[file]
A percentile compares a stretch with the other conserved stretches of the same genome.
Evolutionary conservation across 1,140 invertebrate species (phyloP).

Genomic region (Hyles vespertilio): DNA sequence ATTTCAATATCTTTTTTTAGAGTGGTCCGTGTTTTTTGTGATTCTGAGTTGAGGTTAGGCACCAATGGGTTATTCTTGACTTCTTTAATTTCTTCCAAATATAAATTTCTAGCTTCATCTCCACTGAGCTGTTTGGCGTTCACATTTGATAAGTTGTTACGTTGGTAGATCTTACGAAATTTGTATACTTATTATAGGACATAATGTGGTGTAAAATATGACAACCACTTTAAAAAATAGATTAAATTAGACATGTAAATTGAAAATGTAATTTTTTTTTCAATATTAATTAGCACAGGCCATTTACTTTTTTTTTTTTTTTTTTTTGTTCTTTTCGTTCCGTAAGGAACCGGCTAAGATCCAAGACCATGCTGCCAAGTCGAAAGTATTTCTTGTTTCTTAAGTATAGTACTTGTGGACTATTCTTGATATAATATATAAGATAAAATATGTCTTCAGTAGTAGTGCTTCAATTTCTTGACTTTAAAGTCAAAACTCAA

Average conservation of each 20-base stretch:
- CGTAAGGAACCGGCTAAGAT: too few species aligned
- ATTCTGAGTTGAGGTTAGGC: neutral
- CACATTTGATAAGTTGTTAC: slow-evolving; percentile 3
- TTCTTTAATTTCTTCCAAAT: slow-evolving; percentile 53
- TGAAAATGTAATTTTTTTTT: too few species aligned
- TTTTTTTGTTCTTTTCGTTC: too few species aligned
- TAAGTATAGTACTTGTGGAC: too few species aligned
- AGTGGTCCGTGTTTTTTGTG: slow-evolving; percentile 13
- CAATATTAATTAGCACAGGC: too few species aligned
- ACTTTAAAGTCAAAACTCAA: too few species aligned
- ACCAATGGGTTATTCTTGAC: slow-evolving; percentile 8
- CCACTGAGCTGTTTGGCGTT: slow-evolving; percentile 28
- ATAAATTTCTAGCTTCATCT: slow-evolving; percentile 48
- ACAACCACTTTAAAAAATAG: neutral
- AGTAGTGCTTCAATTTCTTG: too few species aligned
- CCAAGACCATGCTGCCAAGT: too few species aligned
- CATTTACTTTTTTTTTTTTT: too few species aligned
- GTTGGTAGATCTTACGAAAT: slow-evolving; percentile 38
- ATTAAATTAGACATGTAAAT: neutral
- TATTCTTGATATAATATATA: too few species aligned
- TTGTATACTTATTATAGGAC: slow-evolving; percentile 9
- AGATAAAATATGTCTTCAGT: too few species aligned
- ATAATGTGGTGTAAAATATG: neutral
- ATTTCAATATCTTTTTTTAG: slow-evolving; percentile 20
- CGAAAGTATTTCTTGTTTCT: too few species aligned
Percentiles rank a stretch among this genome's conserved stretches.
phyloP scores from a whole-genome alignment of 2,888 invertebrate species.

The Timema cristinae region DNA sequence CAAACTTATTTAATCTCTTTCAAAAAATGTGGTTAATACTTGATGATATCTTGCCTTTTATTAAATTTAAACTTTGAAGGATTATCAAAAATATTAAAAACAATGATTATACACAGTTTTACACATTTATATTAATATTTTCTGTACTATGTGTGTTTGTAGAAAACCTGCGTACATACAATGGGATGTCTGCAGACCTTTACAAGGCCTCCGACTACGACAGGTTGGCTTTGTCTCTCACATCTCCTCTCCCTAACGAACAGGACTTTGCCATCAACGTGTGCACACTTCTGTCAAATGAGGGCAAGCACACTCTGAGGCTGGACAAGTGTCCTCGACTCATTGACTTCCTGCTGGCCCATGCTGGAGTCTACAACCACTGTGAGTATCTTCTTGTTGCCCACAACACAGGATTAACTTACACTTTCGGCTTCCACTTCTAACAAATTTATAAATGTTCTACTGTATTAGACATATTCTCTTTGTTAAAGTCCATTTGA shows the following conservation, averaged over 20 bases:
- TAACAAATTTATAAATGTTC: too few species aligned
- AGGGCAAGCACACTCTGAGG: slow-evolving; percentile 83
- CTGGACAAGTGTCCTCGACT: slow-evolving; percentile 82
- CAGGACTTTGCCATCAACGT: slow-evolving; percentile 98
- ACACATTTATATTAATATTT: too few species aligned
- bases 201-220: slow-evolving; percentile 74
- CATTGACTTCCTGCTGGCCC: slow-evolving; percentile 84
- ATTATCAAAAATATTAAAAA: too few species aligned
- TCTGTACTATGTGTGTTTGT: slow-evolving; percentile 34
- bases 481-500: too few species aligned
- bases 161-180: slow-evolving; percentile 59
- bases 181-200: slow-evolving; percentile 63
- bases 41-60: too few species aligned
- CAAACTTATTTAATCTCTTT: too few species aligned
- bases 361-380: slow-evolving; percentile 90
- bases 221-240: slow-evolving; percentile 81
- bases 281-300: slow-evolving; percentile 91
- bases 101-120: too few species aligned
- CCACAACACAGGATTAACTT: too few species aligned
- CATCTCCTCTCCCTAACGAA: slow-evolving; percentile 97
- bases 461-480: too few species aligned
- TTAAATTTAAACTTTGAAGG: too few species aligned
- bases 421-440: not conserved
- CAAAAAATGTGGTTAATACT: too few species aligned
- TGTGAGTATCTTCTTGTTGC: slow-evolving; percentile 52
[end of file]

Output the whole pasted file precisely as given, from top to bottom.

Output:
A percentile compares a stretch with the other conserved stretches of the same genome.
Evolutionary conservation across 1,140 invertebrate species (phyloP).

Genomic region (Hyles vespertilio): DNA sequence ATTTCAATATCTTTTTTTAGAGTGGTCCGTGTTTTTTGTGATTCTGAGTTGAGGTTAGGCACCAATGGGTTATTCTTGACTTCTTTAATTTCTTCCAAATATAAATTTCTAGCTTCATCTCCACTGAGCTGTTTGGCGTTCACATTTGATAAGTTGTTACGTTGGTAGATCTTACGAAATTTGTATACTTATTATAGGACATAATGTGGTGTAAAATATGACAACCACTTTAAAAAATAGATTAAATTAGACATGTAAATTGAAAATGTAATTTTTTTTTCAATATTAATTAGCACAGGCCATTTACTTTTTTTTTTTTTTTTTTTTGTTCTTTTCGTTCCGTAAGGAACCGGCTAAGATCCAAGACCATGCTGCCAAGTCGAAAGTATTTCTTGTTTCTTAAGTATAGTACTTGTGGACTATTCTTGATATAATATATAAGATAAAATATGTCTTCAGTAGTAGTGCTTCAATTTCTTGACTTTAAAGTCAAAACTCAA

Average conservation of each 20-base stretch:
- CGTAAGGAACCGGCTAAGAT: too few species aligned
- ATTCTGAGTTGAGGTTAGGC: neutral
- CACATTTGATAAGTTGTTAC: slow-evolving; percentile 3
- TTCTTTAATTTCTTCCAAAT: slow-evolving; percentile 53
- TGAAAATGTAATTTTTTTTT: too few species aligned
- TTTTTTTGTTCTTTTCGTTC: too few species aligned
- TAAGTATAGTACTTGTGGAC: too few species aligned
- AGTGGTCCGTGTTTTTTGTG: slow-evolving; percentile 13
- CAATATTAATTAGCACAGGC: too few species aligned
- ACTTTAAAGTCAAAACTCAA: too few species aligned
- ACCAATGGGTTATTCTTGAC: slow-evolving; percentile 8
- CCACTGAGCTGTTTGGCGTT: slow-evolving; percentile 28
- ATAAATTTCTAGCTTCATCT: slow-evolving; percentile 48
- ACAACCACTTTAAAAAATAG: neutral
- AGTAGTGCTTCAATTTCTTG: too few species aligned
- CCAAGACCATGCTGCCAAGT: too few species aligned
- CATTTACTTTTTTTTTTTTT: too few species aligned
- GTTGGTAGATCTTACGAAAT: slow-evolving; percentile 38
- ATTAAATTAGACATGTAAAT: neutral
- TATTCTTGATATAATATATA: too few species aligned
- TTGTATACTTATTATAGGAC: slow-evolving; percentile 9
- AGATAAAATATGTCTTCAGT: too few species aligned
- ATAATGTGGTGTAAAATATG: neutral
- ATTTCAATATCTTTTTTTAG: slow-evolving; percentile 20
- CGAAAGTATTTCTTGTTTCT: too few species aligned
Percentiles rank a stretch among this genome's conserved stretches.
phyloP scores from a whole-genome alignment of 2,888 invertebrate species.

The Timema cristinae region DNA sequence CAAACTTATTTAATCTCTTTCAAAAAATGTGGTTAATACTTGATGATATCTTGCCTTTTATTAAATTTAAACTTTGAAGGATTATCAAAAATATTAAAAACAATGATTATACACAGTTTTACACATTTATATTAATATTTTCTGTACTATGTGTGTTTGTAGAAAACCTGCGTACATACAATGGGATGTCTGCAGACCTTTACAAGGCCTCCGACTACGACAGGTTGGCTTTGTCTCTCACATCTCCTCTCCCTAACGAACAGGACTTTGCCATCAACGTGTGCACACTTCTGTCAAATGAGGGCAAGCACACTCTGAGGCTGGACAAGTGTCCTCGACTCATTGACTTCCTGCTGGCCCATGCTGGAGTCTACAACCACTGTGAGTATCTTCTTGTTGCCCACAACACAGGATTAACTTACACTTTCGGCTTCCACTTCTAACAAATTTATAAATGTTCTACTGTATTAGACATATTCTCTTTGTTAAAGTCCATTTGA shows the following conservation, averaged over 20 bases:
- TAACAAATTTATAAATGTTC: too few species aligned
- AGGGCAAGCACACTCTGAGG: slow-evolving; percentile 83
- CTGGACAAGTGTCCTCGACT: slow-evolving; percentile 82
- CAGGACTTTGCCATCAACGT: slow-evolving; percentile 98
- ACACATTTATATTAATATTT: too few species aligned
- bases 201-220: slow-evolving; percentile 74
- CATTGACTTCCTGCTGGCCC: slow-evolving; percentile 84
- ATTATCAAAAATATTAAAAA: too few species aligned
- TCTGTACTATGTGTGTTTGT: slow-evolving; percentile 34
- bases 481-500: too few species aligned
- bases 161-180: slow-evolving; percentile 59
- bases 181-200: slow-evolving; percentile 63
- bases 41-60: too few species aligned
- CAAACTTATTTAATCTCTTT: too few species aligned
- bases 361-380: slow-evolving; percentile 90
- bases 221-240: slow-evolving; percentile 81
- bases 281-300: slow-evolving; percentile 91
- bases 101-120: too few species aligned
- CCACAACACAGGATTAACTT: too few species aligned
- CATCTCCTCTCCCTAACGAA: slow-evolving; percentile 97
- bases 461-480: too few species aligned
- TTAAATTTAAACTTTGAAGG: too few species aligned
- bases 421-440: not conserved
- CAAAAAATGTGGTTAATACT: too few species aligned
- TGTGAGTATCTTCTTGTTGC: slow-evolving; percentile 52